Entertainment » Celebrities

Stars Let Loose at Oscar Parties Marking Awards Season's End

by Andrew Dalton and Sandy Cohen
Monday Mar 5, 2018
Leslie Bibb, from left, Woody Harrelson and Sam Rockwell, winner of the award for best performance by an actor in a supporting role for "Three Billboards Outside Ebbing, Missouri", attend the Governors Ball after the Oscars.
Leslie Bibb, from left, Woody Harrelson and Sam Rockwell, winner of the award for best performance by an actor in a supporting role for "Three Billboards Outside Ebbing, Missouri", attend the Governors Ball after the Oscars.  (Source:Photo by Eric Jamison/Invision/AP)

Greta Gerwig screamed with delight and relief as she hugged a group of friends once she got into the Vanity Fair Oscar party.

The "Lady Bird" director and Oscar nominee had just walked down the last red carpet of her long awards season. She quickly pulled up her long flowing gown, kicked off her high heels and put on a pair of checkered Vans sneakers so she could run through the room in comfort.

On the surface, Hollywood's after-Oscar parties are held to celebrate the winners and almost-winners at the Academy Awards. But their real purpose, for many anyway, is to recognize that the entire exhausting epic of the awards season is finally over.

Nowhere is this more true than the Vanity Fair party, where the tables are stacked with junk food made with highbrow flair, and an endless stream of In-N-Out burgers are served in overflowing boxes by the chain's workers in uniform, all of it telling partiers that the time to starve yourself to fit into tuxes and gowns is over. It's time to eat again.

Gerwig was all smiles as she walked into the room in her Vans, saw Octavia Spencer, nominated for best actress for "The Shape of Water," sitting on a couch and trotted over to give her a hug.

Saoirse Ronan, the star of Gerwig's movie, went even more casual, walking the room and even the sidewalks outside while barefoot.

In the outdoor patio of the party hosted by Vanity Fair editor Radhika Jones at the Annenberg Space for Photography on the border of Los Angeles and Beverly Hills, best actress winner and rousing speech-giver Frances McDormand was struggling to get through an In-N-Out Burger because of a steady stream of well-wishers that included a fawning Jon Hamm.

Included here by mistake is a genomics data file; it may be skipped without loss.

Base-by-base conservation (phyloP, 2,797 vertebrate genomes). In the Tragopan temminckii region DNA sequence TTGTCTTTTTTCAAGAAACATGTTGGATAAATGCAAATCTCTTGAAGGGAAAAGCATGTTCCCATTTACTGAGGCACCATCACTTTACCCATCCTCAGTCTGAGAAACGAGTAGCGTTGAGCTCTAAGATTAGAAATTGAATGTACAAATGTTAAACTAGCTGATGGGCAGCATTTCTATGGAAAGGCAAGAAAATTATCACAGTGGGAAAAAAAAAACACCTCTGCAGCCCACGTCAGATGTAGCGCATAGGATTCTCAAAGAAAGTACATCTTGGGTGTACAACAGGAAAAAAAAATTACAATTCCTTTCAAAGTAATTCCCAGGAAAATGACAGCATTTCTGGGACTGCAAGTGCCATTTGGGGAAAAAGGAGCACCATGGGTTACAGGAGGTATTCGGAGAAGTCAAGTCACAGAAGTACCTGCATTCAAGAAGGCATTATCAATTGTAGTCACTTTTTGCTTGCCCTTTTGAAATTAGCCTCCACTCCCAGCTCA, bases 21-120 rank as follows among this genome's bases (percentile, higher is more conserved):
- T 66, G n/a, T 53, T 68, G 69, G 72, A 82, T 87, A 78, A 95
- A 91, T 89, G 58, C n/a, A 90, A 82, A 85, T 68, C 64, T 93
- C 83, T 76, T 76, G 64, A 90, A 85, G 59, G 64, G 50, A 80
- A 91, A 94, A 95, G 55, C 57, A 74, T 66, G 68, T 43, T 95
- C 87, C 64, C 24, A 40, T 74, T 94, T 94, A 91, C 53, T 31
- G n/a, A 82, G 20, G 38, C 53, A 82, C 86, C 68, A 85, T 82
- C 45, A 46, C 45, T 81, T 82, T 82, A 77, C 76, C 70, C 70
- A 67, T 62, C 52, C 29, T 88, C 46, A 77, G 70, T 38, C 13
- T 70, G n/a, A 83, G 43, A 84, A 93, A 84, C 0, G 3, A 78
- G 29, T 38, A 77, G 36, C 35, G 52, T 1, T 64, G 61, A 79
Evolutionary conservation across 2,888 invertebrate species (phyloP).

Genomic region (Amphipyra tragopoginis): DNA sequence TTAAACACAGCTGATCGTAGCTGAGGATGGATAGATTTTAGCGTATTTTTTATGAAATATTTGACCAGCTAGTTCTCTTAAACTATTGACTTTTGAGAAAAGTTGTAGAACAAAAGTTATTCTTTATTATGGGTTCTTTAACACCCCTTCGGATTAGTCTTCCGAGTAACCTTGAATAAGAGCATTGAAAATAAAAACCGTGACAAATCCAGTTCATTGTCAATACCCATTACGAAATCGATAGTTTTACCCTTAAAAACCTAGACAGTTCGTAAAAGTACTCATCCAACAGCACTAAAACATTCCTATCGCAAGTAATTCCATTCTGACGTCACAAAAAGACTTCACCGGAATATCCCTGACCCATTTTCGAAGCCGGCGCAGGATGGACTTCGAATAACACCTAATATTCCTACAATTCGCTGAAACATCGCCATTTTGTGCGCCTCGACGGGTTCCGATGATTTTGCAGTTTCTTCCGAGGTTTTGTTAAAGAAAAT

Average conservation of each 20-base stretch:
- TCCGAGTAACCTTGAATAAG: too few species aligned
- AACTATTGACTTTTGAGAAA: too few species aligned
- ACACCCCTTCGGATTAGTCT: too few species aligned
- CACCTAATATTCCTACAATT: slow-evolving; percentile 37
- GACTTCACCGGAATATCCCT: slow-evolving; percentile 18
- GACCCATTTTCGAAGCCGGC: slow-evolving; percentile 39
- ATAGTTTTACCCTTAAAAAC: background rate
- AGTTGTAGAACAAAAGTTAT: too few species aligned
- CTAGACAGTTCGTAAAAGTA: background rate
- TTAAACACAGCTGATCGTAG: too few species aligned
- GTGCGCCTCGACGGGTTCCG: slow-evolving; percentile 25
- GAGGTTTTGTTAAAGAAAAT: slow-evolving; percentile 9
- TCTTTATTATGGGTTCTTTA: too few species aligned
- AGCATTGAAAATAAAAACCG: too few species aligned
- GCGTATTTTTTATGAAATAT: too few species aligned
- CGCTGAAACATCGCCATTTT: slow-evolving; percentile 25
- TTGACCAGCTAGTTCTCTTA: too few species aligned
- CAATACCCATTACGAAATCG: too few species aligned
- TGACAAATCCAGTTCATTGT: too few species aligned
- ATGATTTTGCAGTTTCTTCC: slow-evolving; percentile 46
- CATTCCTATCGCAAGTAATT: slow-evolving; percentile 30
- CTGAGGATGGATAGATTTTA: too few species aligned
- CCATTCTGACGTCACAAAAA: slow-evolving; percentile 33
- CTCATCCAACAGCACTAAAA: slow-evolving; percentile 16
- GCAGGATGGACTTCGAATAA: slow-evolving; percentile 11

McDormand, with her husband the director Joel Coen having an easier time of eating nearby, held her burger in her left hand while she hugged and shook hands with her right, posing for pictures with dozens of doting fans.

She repeatedly joked "I lost it" to all who asked where her Oscar statuette had gone.

While the nominees make it a regular stop, the Vanity Fair party, whose atmosphere with its dim lighting and throbbing music feels like a night club, prides itself on hosting A-list guests that had no part in the Oscars or movies at all.

At one point Sunday night Drake and Diddy, major figures representing two generations of hip-hop, ran into each other and made a scene with a giggle-filled hug.

Moments later across the room, "Spider-Man: Homecoming" star Tom Holland by chance bumped into his on-screen aunt and guardian Marisa Tomei, and the two also shared a happy hug to the delight of onlookers and photographers.

Sarah Silverman, Donald Glover, Emily Ratajkowski and Kate Upton all chatted with groups of friends over tables stacked with truffled popcorn and buttermilk fried chicken nuggets.

Kendall Jenner drew gawkers and compliments with a short black dress whose huge, multi-layered levels resembled a building designed by Frank Gehry.

The party's first phase earlier in the evening was a dinner for a smaller group of invitees, who dined on slow-poached dover sole and grilled beef calotte as they watched the show, where "The Shape of Water" was the big winner.